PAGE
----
Metastatic cancer or mets pertain to the spread of the cancer cells. The NCI also explains that when the primary cancer metastasizes to a secondary location, it is known as the primary cancer metastasis and treated as a stage IV primary cancer. The chart below demonstrates the common sites of metastasis.

Primary Cancer SiteMain Metastatic Sites
BladderBone, Liver, Lung
BreastBone, Brain, Liver, Lung
ColonLiver, Lung
KidneyAdrenal gland, Bone, Brain, Liver, Lung
LungAdrenal gland, Bone, Brain, Liver, Other Lung
MelanomaBone, Brain, Liver, Lung, Skin, Muscle
OvaryLiver, Lung
PancreasLiver, Lung
ProstateAdrenal gland, Bone, Liver, Lung
RectalLiver, Lung
StomachLiver, Lung
ThyroidBone, Liver, Lung
UterusBone, Liver, Lung, Vagina

 

The reason why all primary cancer sites metastasize to the liver or the lung is that all of your blood circulates through the liver to get rid of wastes and to the lung picking up oxygen to feed the cells in your body.


Is There Anything You Can Do to Prevent or Cure Cancer?

Cancers typically grow slowly over a long period of time and are not detected until certain signs or symptoms appear, so once cancer cells appear they are not easy to prevent or cure. However, we know that the sooner the cancer is identified and the cancer cells are treated with either chemotherapy or radiation therapy the better the outcome and the longer you survive.

Normal cells can be altered and transformed into cancer cells when foreign chemicals or carcinogens are introduced into the body. According to the American Cancer Society, carcinogens are substances and exposures that can transform normal cells into cancer cells. There are many environmental factors or exposures and just a few are listed below:

  • Nutrition/diet
  • Tobacco use
  • Ultraviolet light
  • Radon gas
  • Infectious agents
  • Radiation treatments
  • Medical treatments
  • Immunosuppressant drugs
  • Household exposure
  • Air pollution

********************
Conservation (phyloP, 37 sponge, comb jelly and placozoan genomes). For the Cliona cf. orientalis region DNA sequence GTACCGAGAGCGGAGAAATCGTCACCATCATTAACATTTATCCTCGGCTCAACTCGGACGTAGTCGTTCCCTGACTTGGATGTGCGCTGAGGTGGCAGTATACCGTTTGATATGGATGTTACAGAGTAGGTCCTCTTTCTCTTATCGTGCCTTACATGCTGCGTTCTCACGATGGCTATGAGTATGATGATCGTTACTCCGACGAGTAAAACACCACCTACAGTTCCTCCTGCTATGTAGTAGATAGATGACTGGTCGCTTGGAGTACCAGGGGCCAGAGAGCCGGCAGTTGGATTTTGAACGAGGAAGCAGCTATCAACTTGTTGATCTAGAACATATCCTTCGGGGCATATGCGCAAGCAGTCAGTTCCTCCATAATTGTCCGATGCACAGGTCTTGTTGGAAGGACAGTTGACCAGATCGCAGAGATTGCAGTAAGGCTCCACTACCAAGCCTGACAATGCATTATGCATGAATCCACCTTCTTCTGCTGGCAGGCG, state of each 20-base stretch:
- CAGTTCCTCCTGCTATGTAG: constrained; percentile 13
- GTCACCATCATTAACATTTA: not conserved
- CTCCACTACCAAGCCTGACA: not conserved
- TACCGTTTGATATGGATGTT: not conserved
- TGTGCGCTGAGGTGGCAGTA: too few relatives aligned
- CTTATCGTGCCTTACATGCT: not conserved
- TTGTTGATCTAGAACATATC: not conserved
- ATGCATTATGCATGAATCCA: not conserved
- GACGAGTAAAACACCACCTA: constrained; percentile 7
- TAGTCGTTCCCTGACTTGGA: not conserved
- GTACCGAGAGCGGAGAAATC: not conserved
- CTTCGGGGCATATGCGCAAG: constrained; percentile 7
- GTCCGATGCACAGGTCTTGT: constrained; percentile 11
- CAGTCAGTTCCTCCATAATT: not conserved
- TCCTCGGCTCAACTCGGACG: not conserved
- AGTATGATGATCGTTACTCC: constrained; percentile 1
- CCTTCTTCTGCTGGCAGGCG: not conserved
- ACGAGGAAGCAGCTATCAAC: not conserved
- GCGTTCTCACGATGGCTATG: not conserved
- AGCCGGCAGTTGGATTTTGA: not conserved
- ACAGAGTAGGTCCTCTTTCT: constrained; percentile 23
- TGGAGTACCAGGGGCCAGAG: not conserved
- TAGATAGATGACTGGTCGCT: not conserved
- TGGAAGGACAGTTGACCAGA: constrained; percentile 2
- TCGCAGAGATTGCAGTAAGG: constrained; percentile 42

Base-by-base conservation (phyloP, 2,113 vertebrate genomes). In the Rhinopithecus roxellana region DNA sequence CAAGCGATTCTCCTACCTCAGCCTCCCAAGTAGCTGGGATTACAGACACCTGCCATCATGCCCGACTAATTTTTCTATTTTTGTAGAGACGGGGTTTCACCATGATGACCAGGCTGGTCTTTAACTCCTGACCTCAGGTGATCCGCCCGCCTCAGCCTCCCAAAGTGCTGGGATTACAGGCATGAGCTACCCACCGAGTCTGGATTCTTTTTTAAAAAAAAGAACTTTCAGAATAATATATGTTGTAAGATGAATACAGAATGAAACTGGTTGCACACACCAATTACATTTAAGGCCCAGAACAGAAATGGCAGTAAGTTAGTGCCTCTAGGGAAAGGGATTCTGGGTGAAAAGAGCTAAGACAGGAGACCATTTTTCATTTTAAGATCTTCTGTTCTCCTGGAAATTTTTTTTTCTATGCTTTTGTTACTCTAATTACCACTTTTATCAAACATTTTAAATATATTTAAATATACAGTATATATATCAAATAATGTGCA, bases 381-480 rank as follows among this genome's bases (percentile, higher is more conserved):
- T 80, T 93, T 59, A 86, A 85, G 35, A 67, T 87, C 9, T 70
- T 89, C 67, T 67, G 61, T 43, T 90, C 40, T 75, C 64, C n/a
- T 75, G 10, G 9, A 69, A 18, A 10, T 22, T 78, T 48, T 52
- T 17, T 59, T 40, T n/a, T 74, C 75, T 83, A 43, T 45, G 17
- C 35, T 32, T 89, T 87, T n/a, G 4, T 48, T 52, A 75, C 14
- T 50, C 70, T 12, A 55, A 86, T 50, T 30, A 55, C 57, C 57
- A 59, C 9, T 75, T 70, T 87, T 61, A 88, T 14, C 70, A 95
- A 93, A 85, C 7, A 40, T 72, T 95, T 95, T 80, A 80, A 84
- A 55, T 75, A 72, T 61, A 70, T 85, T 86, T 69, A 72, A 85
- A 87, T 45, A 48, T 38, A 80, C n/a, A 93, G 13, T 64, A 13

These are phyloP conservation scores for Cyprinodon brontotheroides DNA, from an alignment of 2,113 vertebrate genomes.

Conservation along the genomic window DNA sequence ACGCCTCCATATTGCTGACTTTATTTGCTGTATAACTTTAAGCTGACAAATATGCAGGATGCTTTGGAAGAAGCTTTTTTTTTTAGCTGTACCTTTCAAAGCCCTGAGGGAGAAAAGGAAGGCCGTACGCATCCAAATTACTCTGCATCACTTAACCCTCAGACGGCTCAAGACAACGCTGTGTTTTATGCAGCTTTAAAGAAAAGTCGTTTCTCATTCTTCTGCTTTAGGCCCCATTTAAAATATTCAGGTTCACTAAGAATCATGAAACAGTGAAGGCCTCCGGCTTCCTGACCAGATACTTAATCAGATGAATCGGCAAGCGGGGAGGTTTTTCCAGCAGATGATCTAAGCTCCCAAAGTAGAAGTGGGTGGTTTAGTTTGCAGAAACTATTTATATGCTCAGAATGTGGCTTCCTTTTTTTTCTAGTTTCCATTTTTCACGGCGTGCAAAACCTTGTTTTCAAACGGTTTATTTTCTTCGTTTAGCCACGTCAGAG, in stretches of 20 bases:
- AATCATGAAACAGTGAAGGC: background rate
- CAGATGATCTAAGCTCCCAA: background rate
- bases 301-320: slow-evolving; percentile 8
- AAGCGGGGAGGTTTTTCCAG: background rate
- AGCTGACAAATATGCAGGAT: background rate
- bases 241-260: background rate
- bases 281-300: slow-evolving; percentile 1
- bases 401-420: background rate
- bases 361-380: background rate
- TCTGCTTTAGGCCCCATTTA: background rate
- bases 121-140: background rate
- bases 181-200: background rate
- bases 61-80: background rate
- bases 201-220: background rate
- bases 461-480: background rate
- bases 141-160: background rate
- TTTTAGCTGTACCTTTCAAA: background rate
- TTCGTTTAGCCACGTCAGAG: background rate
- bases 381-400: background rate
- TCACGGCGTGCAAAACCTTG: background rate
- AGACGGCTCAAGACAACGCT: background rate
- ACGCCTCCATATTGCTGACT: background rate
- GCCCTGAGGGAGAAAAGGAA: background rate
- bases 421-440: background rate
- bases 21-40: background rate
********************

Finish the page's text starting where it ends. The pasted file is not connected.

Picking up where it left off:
The key to prevention is to avoid the carcinogens listed above. Moreover, chemotherapeutic treatment or radiation treatment have been known to shrink, slow the growth, or completely kill the cancer cells so that cancer can be cured. However, for those of us who will get cancer at some time in their life, early detection is critical.

Early detection means early treatment which results in better outcomes and longer survival. Early detection through diagnostic testing is also known as cancer screening. Cancer screenings like mammography for breast cancer, a fecal occult blood test for colon cancer, digital rectal exam and measuring of the prostate-specific antigen (PSA), skin examination for melanoma, and low dose lung screening CAT scans for lung cancer.

In the coming weeks and months, we will inform and educate our readers on cancer and specific tumor sites following the calendar for cancer awareness. For example, October is breast cancer awareness month while November is lung cancer awareness month.


Sources:
“What Is Cancer?” Cancer web site;  https://www.cancer.gov/about-cancer/understanding/what-is-cancer, last accessed October 17, 2017.
Chow, A., “Cell Cycle Control by Oncogenes and Tumor Suppressors: Driving the Transformation of Normal Cells into Cancerous Cells,” http://www.nature.com/scitable/topicpage/cell-cycle-control-by-oncogenes-and-tumor-14191459, last accessed October 17, 2017.
Dr. Kim, B., “How Fast Does Cancer Grow?” Dr Ben Kim web site, Sep 08, 2015; http://drbenkim.com/how-fast-does-cancer-grow-spread.
“Metastatic Cancer,” Cancer web site; https://www.cancer.gov/types/metastatic-cancer, last accessed October 17, 2017.
“Known and Probable Human Carcinogens,” Cancer web site; https://www.cancer.org/cancer/cancer-causes/general-info/known-and-probable-human-carcinogens.html, last accessed October 17, 2017.